By choosing to instead maintain or even grow your marketing during busy periods, you can work to help prevent the crash, and stave off the same old ebb and flow of business that you typically experience. If your hot-selling items are backordered or if you’re currently unable to take appointments for weeks, you can use your marketing to lay that expectation and still keep business booming. Offer customers who order your goods free shipping as an enticement to place an order or a discount on other products you sell. For service companies, providing a discount to customers who can schedule a service call today for a month or more out can help keep your calendar full.
Whatever option you choose, it helps keep new orders flowing in, maintaining work for new employees (if you added more as discussed above), and providing a steady flow of revenue and requests into the future. This can be a particular benefit for companies that are more subject to seasonal swings in business, helping to keep work and sales coming in well into the off season.
It’s also important to keep in mind the short-term memory problem. It often takes several interactions with your brand before a consumer will keep you in mind. This is why we always tell our clients that we need to plan a television campaign to run for several weeks or a billboard campaign to be in place for a month or longer to really have an impact. Repetition is the key to memory – flash cards, anyone? – and if you stop repeating your message because you dropped your marketing when things were going well, it’s likely that that boom will dry up soon enough. Don’t expect that the busy rush will maintain itself – instead, use the busy good times to position yourself for even greater times ahead.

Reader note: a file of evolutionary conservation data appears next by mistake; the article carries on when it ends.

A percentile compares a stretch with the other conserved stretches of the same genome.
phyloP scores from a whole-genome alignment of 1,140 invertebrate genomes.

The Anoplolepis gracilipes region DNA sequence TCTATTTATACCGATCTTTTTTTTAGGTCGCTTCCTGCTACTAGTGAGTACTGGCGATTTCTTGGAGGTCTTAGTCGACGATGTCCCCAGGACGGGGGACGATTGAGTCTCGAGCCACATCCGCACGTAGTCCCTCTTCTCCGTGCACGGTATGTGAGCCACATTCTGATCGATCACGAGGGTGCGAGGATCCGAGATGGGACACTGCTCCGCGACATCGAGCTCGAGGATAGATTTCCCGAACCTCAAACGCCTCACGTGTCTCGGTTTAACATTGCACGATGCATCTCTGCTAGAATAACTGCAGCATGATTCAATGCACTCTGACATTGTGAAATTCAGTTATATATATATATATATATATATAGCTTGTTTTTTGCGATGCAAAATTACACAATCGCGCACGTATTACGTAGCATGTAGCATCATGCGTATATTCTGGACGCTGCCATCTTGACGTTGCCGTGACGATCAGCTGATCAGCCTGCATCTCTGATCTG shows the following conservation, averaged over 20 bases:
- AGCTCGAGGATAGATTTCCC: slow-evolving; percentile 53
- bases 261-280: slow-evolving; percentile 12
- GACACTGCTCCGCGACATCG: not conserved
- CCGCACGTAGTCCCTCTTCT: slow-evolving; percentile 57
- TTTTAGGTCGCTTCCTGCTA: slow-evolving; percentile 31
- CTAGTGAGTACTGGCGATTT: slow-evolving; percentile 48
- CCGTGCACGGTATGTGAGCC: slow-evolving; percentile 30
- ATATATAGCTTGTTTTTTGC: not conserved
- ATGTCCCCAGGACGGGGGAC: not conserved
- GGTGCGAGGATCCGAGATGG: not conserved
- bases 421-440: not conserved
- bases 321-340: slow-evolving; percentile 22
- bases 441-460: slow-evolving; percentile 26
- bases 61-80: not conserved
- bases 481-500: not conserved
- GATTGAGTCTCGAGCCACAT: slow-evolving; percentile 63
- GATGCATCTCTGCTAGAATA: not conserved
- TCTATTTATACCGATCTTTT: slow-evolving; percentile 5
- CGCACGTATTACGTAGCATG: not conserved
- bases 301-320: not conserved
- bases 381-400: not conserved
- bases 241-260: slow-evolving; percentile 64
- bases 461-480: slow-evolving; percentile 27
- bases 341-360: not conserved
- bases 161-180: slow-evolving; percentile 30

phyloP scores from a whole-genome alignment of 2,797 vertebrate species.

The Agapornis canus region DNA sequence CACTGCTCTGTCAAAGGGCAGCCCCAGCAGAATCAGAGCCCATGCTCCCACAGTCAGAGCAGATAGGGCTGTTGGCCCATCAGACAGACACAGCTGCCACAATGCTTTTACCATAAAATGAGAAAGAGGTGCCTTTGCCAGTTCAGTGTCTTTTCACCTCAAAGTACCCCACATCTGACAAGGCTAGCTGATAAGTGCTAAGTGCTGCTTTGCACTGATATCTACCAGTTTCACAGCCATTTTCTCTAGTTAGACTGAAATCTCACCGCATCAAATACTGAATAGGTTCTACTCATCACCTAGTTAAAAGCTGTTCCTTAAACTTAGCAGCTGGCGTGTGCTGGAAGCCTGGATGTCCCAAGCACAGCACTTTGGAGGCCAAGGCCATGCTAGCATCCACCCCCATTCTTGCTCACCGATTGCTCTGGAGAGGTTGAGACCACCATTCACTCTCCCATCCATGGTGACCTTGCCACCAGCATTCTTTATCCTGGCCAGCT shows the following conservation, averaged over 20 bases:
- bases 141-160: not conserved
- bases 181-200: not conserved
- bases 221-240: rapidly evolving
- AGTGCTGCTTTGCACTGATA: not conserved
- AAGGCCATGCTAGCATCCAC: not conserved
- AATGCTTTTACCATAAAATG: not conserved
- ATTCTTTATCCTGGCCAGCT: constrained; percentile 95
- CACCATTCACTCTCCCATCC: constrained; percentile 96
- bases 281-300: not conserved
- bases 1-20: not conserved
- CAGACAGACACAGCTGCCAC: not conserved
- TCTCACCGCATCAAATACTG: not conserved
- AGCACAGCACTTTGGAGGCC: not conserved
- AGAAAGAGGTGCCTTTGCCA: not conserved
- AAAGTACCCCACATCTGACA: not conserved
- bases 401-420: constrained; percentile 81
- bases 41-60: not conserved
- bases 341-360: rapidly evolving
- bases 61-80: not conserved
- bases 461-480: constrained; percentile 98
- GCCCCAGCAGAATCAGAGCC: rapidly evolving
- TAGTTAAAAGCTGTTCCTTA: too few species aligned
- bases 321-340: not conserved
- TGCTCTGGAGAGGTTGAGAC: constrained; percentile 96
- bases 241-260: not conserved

Make the Most from Your Marketing
Creating an annual marketing plan helps ensure that your marketing is ready to go even when you’re busy, and offers opportunities to adjust your strategy throughout the year to coincide with seasonal adjustments, unexpected changes or other needs that may arise. At JFG, we can help.
Our team can put together a marketing strategy for your business, working to meet your goals and your budget, and providing the flexibility you need to adapt – particularly needed during the ongoing pandemic. Let’s have a conversation and see how we can help you get the most from your marketing efforts. Call us today or drop us an email and let’s see how we can work together.
Bringing with him more than a decade of experience in traditional and online news media, digital marketing and content production experience, Ryan Yaeger is the copywriter and digital content strategist at J. Fitzgerald Group. When not busy wordsmithing at his proverbial word anvil or working on client SEO, you can find him testing new board games or cheering for the Bills or Sabres.